The blog of the Presidential Commission for the Study of Bioethical Issues

Commission Calls for Transparency in U.S. Government-Funded Research

As the Presidential Commission for the Study of Bioethical Issues continued its assessment of current protections for human subjects in research at its public meeting in Boston this afternoon, Commission member, Christine Grady, proposed that the Commission recommend improving transparency in U.S. Government-funded research.  Grady said that federal agencies could develop systems – or improve existing systems – to establish a publicly available listing of federally supported human subjects research. The call for such systems is in line with increasing appeals for government transparency and public access to information about research.

The recommendation stems in part from the Commission’s own Landscape Project.  As it worked to define the volume and scope of scientific studies supported by the government, the Commission found information to be incomplete, with no single listing available.  The Commission therefore requested basic data directly from eighteen federal departments and agencies to define the “landscape” of federally supported human subjects research. 

Commission Member, Lonnie Ali, expressed surprise at the lack of publicly available information because this research “involves individuals and people” – surprise echoed by other Commission members as well.

Amy Gutmann, Commission Chair, explained that such a database is not a “magic bullet” in assuring that human subjects are adequately protected from harm or unethical treatment.  But, she continued, although not sufficient, such a database is absolutely necessary to ensure ethical research. Without transparency into what research the federal government is supporting, there cannot be accountability in the conduct of that research. 

Commission Member, Dan Sulmasy, echoed that thought, saying that although a listing of U.S. Government-supported research projects cannot, in and of itself, reveal problematic research, it can provide insight into where to look to further to examine the ethics of research taking place.

The Commission’s final report, with recommendations, will be presented to the President and posted for public view in mid-December.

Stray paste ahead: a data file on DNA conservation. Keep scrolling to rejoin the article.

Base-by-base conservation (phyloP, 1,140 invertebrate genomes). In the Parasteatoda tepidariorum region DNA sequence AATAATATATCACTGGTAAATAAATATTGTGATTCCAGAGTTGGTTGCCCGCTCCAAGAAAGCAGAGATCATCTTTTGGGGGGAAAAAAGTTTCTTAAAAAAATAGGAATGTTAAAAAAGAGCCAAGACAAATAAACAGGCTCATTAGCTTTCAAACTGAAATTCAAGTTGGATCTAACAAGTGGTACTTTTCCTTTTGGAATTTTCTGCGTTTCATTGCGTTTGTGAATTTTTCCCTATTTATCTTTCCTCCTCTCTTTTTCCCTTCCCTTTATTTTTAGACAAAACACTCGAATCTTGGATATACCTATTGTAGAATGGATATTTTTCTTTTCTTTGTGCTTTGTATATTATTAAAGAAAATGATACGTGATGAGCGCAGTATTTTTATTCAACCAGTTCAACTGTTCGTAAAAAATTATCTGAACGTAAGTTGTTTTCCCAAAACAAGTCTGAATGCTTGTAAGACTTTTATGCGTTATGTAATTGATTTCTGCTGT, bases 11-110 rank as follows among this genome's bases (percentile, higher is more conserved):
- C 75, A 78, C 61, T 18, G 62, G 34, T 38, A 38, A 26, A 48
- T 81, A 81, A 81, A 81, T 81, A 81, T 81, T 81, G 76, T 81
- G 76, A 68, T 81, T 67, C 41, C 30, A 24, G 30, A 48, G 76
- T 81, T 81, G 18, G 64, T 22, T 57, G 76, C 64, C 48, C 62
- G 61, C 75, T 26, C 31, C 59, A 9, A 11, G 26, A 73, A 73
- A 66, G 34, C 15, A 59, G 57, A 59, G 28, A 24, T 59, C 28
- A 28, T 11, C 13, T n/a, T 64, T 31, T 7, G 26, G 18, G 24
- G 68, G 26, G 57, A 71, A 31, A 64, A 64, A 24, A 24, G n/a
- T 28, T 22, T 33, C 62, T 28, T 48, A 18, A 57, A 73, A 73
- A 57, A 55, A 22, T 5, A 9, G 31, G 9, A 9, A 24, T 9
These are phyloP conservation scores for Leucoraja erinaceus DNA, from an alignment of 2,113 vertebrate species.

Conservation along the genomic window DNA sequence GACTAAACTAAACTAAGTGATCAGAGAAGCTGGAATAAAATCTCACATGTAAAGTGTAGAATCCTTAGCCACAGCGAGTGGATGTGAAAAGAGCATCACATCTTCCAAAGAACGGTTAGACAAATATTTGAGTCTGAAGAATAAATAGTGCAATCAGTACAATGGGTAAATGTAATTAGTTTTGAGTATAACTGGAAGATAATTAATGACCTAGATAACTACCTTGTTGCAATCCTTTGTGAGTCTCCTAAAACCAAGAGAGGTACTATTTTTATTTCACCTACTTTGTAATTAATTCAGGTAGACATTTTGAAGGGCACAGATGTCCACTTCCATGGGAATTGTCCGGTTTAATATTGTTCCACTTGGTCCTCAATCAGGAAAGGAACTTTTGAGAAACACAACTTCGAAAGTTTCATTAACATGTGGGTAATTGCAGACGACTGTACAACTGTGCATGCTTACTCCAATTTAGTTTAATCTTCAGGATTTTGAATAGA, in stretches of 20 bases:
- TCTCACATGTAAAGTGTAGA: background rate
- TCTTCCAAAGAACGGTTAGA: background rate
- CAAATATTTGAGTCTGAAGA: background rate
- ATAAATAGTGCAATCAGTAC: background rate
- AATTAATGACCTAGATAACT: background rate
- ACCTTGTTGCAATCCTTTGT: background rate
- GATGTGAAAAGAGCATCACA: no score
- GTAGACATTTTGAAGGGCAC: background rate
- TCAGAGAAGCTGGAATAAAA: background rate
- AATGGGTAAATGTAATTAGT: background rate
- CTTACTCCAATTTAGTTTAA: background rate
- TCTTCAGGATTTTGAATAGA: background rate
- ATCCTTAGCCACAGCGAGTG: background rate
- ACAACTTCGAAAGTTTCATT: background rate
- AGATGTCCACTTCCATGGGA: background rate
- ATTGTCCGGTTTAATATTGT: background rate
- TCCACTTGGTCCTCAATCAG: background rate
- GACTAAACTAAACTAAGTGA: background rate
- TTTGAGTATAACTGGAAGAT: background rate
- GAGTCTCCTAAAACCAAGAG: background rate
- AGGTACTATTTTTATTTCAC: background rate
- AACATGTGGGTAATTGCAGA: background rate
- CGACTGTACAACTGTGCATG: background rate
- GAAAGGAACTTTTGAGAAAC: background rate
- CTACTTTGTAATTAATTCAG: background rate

2 Comments to Commission Calls for Transparency in U.S. Government-Funded Research

  1. January 11, 2012 at 3:26 am | Permalink

    I support the call. I just read a post by John Donnelly about the possibility to read thoughts in the nearest future, which does not seem fantastic, and looks like ethics protection systems need to be developed now. Otherwise, our privacy will be compromised very soon.

  2. David Gisselquist's Gravatar David Gisselquist
    February 5, 2012 at 7:29 pm | Permalink

    It’s good to see calls for more transparency in medical research. Transparency promotes not only better ethics but also scientific rigor.
    Transparency discourages unethical research. Consider the Tuskegee syphilis study. What stopped it cold was the NY Times reporting what was happening.
    Transparency promotes scientific rigor. As currently practiced, most government funded medical researchers do not publicly post collected data (with care to protect participants’ confidentiality), and do not even disclose what data they collected (questionnaires and data collection forms). In practice, researchers collect a lot of data, and can then choose to report only data that support their desired conclusions. The rest they can hide, and one knows what they collected and chose to hide. If physics researchers followed the same model we’d probably be reading a lot of papers proving cold fusion, perpetual motion, etc.
    I endorse the committee’s call for transparency. But let’s not be so timid. When the US government pays for medical research, ask researchers to put questionnaires, data collection forms, and all raw data into the public domain for everyone to see.

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